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ERIC Number: EJ863272
Record Type: Journal
Publication Date: 2009-Nov
Pages: 4
Abstractor: ERIC
Reference Count: 10
ISBN: N/A
ISSN: ISSN-1742-5964
Exploring Vision in Self-Study
Berry, Amanda
Studying Teacher Education, v5 n2 p159-162 Nov 2009
The issue of how to produce high quality teachers is an ongoing concern for teacher educators worldwide. Research studies consistently conclude that despite the best efforts of teacher educators to provide programs that equip new teachers well for their work in schools, many new teachers find it difficult to enact what they have learned in their teacher education in a systematic or sustained way. The efforts of McElhone and her colleagues from Stanford illustrate an attempt to address this problem through focusing on the role of "vision" (Hammerness, 2003) with their teacher candidates as a means of guiding and inspiring these new teachers in their work and, in so doing, using vision as a "protective buffer" from the kinds of forces that might get in the way of these teachers enacting the ideals and practices advocated in their teacher education program. The research reported in their paper is interesting on several levels; it illustrates how a group of teacher educators select and collectively enact a focus on a broad goal in their pre-service program; it traces how that goal is understood and enacted in the practice of the student teachers both during their preparation and into their first year of teaching; and it illustrates how researching the influence of the program on these student teachers' practice subsequently informs the work of these teacher educators and the design of the teacher education curriculum. From a self-study perspective, it is this aspect of research informing practice that this author addresses in responding to the paper by McElhone et al. She states that if self-study is to influence practice, teacher educators need to examine who they are in the ideal that comprises their vision for practice. Through articulating their visions and testing these with each other and the student teachers with whom they work, professional growth can be enhanced for all participants in the learning-to-teach process.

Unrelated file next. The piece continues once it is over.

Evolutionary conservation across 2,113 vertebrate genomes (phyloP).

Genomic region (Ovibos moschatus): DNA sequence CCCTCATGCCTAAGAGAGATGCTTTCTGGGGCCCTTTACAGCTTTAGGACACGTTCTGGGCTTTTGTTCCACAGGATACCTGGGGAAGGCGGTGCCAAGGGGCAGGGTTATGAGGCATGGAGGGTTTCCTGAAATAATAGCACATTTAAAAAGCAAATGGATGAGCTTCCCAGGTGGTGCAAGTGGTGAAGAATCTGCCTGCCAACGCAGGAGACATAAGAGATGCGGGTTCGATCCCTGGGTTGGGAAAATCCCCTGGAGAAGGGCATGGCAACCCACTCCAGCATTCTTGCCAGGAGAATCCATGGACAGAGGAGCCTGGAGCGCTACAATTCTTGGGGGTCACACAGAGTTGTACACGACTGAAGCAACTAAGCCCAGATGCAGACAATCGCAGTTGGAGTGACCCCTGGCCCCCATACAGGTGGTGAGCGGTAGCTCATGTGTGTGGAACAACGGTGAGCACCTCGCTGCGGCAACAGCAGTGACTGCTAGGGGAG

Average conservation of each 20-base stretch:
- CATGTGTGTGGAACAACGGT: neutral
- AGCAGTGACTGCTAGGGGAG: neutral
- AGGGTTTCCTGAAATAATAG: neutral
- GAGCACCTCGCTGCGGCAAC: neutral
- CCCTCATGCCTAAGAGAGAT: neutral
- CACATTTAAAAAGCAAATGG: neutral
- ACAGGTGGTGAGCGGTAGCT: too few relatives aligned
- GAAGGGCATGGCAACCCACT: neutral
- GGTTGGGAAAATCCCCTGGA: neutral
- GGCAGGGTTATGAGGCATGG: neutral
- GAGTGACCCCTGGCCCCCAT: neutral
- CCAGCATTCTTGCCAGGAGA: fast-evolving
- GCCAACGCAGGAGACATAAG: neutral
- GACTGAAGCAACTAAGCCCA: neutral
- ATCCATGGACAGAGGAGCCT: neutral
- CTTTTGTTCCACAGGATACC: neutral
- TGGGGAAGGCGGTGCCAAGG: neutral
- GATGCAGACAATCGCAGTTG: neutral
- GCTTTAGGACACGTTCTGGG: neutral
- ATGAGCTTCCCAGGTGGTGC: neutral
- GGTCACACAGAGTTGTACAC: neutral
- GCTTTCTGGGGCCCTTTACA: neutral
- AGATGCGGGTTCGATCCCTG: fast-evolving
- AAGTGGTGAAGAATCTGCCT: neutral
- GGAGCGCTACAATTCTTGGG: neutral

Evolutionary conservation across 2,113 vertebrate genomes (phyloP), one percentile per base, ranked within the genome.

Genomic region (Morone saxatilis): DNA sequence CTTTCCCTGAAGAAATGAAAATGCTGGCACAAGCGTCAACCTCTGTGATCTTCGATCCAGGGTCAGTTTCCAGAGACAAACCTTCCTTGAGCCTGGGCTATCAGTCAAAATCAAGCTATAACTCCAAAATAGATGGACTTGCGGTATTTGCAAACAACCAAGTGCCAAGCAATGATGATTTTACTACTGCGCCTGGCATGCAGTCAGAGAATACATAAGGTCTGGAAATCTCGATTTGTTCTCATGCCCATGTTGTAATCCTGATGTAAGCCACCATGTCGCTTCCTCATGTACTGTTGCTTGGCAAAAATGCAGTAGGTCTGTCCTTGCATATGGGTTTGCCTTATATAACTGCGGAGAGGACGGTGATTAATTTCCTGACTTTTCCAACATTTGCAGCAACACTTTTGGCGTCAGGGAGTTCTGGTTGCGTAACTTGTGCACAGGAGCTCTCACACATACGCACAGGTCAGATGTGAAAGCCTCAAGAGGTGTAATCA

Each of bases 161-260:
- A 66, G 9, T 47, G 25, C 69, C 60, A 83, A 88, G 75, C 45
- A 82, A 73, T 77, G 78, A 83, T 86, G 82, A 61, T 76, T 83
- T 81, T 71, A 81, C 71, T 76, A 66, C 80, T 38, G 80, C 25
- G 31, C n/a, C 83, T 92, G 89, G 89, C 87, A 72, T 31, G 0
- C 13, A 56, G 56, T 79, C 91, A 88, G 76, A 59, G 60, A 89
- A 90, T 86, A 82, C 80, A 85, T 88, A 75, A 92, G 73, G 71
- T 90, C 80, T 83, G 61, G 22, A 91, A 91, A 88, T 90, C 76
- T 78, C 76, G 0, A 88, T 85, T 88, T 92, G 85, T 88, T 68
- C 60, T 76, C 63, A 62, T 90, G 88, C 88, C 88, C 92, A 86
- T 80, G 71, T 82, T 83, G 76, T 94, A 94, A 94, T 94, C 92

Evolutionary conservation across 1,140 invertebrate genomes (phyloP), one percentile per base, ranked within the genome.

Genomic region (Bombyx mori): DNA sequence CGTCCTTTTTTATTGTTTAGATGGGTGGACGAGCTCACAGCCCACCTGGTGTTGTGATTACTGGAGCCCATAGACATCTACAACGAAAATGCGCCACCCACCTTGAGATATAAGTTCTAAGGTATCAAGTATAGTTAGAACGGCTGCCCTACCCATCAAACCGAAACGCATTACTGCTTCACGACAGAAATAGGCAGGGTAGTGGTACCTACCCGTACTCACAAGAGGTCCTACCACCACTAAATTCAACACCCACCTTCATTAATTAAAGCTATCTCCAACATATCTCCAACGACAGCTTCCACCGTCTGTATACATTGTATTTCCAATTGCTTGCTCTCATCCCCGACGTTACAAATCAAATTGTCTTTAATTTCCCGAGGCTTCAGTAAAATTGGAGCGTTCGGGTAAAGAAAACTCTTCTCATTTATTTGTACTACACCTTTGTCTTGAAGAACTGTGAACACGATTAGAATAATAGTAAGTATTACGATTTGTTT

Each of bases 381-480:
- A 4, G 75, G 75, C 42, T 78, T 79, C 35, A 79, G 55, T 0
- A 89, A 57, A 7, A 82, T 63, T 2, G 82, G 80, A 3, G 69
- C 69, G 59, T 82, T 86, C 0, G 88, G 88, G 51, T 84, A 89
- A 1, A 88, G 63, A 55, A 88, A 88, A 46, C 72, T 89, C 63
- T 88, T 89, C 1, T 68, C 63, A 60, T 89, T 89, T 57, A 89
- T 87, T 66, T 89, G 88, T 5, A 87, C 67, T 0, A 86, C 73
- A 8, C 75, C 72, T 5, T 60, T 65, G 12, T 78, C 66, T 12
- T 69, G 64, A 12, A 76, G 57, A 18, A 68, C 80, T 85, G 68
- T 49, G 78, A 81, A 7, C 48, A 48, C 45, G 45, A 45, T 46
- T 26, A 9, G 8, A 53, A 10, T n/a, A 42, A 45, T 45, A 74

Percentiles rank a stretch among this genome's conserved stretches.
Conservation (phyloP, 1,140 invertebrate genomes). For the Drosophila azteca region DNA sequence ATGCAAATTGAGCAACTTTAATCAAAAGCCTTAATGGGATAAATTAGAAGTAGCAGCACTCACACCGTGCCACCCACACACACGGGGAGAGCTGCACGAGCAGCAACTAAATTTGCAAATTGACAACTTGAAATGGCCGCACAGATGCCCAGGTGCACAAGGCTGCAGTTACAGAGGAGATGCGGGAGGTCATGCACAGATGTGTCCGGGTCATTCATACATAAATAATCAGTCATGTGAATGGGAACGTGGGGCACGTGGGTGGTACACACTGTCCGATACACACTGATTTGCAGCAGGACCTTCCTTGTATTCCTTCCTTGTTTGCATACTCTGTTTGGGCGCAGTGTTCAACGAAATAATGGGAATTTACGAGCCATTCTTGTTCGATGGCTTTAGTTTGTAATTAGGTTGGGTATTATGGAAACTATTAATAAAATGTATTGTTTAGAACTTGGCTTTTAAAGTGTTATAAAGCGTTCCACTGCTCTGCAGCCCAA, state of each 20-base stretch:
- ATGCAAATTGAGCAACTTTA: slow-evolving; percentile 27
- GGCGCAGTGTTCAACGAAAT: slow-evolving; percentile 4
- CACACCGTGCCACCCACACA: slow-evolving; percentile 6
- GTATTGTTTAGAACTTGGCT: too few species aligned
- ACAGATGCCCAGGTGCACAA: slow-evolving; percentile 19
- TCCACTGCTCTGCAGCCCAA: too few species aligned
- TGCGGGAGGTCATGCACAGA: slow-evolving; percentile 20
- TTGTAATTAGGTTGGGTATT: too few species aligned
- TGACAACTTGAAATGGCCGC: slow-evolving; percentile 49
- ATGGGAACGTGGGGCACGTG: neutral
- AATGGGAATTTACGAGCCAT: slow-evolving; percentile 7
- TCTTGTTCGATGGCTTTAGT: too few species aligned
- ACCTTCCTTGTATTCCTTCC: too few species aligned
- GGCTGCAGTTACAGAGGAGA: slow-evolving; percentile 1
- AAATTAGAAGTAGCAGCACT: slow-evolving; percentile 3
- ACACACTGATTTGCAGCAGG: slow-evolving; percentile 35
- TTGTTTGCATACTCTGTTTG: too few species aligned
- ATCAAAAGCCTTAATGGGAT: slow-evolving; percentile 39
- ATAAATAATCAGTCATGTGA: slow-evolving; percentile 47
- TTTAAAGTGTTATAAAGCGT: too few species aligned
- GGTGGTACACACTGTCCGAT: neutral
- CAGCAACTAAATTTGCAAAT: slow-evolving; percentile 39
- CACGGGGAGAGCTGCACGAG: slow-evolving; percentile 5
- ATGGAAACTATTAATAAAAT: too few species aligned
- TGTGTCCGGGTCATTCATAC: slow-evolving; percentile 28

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Publication Type: Journal Articles; Opinion Papers
Education Level: Higher Education
Audience: N/A
Language: English
Sponsor: N/A
Authoring Institution: N/A